LOOMING POWER CRISIS

SHAMIM AHMED RIZVI, Bureau Chief, Islamabad
Aug 13 - 19, 2007

A sharp rise in power demand by over 10 percent without any significant increase in electricity generation has resulted in an acute power shortage in the country.

For the first time in its history the country faced power riots during current summer in Karachi the economic hub of Pakistan.

Speakers at a seminar on looming power crisis in Pakistan including Prime Minister's Advisor on Energy Mukhtar Ahmed were of the view that he situation will be worst next year as the production is not coping with the rising demand. According to the Advisor in Pakistan per capita annual consumption of electricity was about 500 kwh as against 4000 kwh internationally accepted minimums consumption to achieve minimum level of human development, Munawar Baseer, Managing Director, Sui Southern Gas Company blamed lack of integrated planning and absence of any coordination between various sector entities for prevailing power crises. Apart from poor planning, the crisis has aggravated due to increased and inadequate demand forecasts, inability to address primary energy supply chain development and a regulatory framework.

Other speakers also blamed the government for its failure to preempt the growing shortage of electricity and taking on time steps to augment the power supply. They have been paying only lip service and indulging in rhetoric's instead of evolving an integrated policy and ensuring its implementation. The Ministry of Water and Power and its attached department like WIPED, PPIB & even now privatized KESC have been blaming each other for the prevailing power crises in the country.

With the advent of the summer the whole country is experiencing power shortage and unannounced load shedding for hours is a common phenomena in most part of the country, but the situation is worst in Karachi because WIPED has suspended the supply of about 400 MWTS of power it used to supply to KESC since its privatization. According to WIPED it has no surplus to sell, as it was itself facing a shortage of electricity and resorting to load management in interior Punjab and Sindh. The new owners of KESC were bound as a part of sale agreement to make fresh investment and enhance their power generating capacity to cater to the demand of Karachi. Experts had warned last year that the country might be facing a shortage of about 1000 MW by 2007, which may rise to 5000 MW by 2010 and 10000 MW by 2020. This basically translates into load shedding on a larger scale in the years to come.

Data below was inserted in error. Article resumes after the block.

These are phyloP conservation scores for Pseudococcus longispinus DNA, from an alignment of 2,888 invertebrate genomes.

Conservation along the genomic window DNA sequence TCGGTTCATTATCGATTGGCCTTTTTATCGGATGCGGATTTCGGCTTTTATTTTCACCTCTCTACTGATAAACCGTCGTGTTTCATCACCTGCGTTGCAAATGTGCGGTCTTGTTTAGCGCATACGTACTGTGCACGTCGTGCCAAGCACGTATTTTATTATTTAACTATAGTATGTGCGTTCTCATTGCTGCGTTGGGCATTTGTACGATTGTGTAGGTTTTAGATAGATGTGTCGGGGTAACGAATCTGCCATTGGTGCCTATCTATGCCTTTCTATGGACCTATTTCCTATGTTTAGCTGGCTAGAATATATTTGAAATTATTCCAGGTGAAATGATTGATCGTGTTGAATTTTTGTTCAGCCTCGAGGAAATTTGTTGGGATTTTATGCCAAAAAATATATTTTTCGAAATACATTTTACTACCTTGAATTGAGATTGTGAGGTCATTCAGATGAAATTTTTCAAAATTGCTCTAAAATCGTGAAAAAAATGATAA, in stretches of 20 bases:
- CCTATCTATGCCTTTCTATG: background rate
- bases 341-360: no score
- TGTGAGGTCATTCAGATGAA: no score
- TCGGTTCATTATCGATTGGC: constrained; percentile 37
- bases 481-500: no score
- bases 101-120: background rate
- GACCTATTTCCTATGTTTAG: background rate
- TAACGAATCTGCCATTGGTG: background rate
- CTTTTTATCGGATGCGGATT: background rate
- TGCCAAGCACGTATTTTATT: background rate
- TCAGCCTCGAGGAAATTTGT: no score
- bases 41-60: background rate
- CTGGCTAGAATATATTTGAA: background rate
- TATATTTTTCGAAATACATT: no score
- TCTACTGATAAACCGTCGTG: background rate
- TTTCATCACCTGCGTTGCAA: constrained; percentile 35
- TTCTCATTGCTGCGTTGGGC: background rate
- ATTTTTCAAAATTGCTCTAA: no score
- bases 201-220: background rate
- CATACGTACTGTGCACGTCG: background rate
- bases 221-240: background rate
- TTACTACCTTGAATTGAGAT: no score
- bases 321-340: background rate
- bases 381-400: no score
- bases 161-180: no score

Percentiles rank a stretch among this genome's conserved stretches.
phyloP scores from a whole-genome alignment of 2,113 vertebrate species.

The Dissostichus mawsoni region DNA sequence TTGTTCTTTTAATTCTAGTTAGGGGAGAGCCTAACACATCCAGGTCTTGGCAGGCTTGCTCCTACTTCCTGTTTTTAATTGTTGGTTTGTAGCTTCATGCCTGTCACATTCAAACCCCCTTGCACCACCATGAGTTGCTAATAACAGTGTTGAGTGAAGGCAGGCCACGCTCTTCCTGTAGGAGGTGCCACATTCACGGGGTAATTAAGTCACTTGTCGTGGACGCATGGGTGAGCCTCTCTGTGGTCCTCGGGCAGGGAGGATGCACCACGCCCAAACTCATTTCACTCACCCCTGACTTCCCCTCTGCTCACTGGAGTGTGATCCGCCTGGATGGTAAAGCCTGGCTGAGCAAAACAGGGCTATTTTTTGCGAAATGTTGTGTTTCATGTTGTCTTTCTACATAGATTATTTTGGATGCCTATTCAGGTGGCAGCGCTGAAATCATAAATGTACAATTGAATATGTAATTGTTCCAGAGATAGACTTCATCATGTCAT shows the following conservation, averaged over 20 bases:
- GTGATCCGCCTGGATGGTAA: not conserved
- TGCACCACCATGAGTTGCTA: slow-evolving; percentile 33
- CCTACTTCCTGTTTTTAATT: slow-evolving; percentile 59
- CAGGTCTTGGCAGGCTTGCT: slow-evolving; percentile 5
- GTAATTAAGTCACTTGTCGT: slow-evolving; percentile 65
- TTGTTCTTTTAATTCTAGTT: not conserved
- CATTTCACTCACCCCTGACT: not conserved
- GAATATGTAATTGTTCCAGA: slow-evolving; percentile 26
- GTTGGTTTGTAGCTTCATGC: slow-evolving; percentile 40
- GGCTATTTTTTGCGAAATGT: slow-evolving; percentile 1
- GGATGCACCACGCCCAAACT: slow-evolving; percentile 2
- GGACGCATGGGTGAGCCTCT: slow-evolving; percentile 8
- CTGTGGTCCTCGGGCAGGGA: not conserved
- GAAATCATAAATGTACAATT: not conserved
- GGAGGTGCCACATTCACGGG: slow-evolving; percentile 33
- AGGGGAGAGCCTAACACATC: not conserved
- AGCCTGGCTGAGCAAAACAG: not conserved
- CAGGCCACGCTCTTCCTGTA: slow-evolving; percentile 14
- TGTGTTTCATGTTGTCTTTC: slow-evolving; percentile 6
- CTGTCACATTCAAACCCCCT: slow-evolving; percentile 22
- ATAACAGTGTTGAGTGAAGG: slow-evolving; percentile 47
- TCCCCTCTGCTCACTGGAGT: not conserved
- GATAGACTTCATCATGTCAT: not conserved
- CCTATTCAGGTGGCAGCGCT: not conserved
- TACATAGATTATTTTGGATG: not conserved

But now realism has begun to dawn on officials and there are significant changes in policies Pakistan's 25 year energy security plan (2005-30) is expected to be substantially altered with the help of international consultants as some key targets proposed under the existing plan seem unachievable, it is learnt. Sources in the government told Page that a new 20-year Pakistan Strategic Energy Plan 2009-29 would replace the existing plan. With the funding and technical guidance of the Asian Development Bank (DAB), the government would establish within 45 days a new planning unit comprising five or six international experts.

The government is anticipating the energy crisis to worsen in the next two years due to a 50 percent increase in demand. The power shortage that had been estimated to remain in the range of 1000-2000 MW this year in fact crossed 2900 MW a few months back. The shortfall is likely to reach about 5300 MW by 2010. Overall, Pakistan's total energy requirement is expected to be around 80 million tons of oil equivalents (MTOE) in 2010, up by about 50 percent from the current year's 54 MTOE.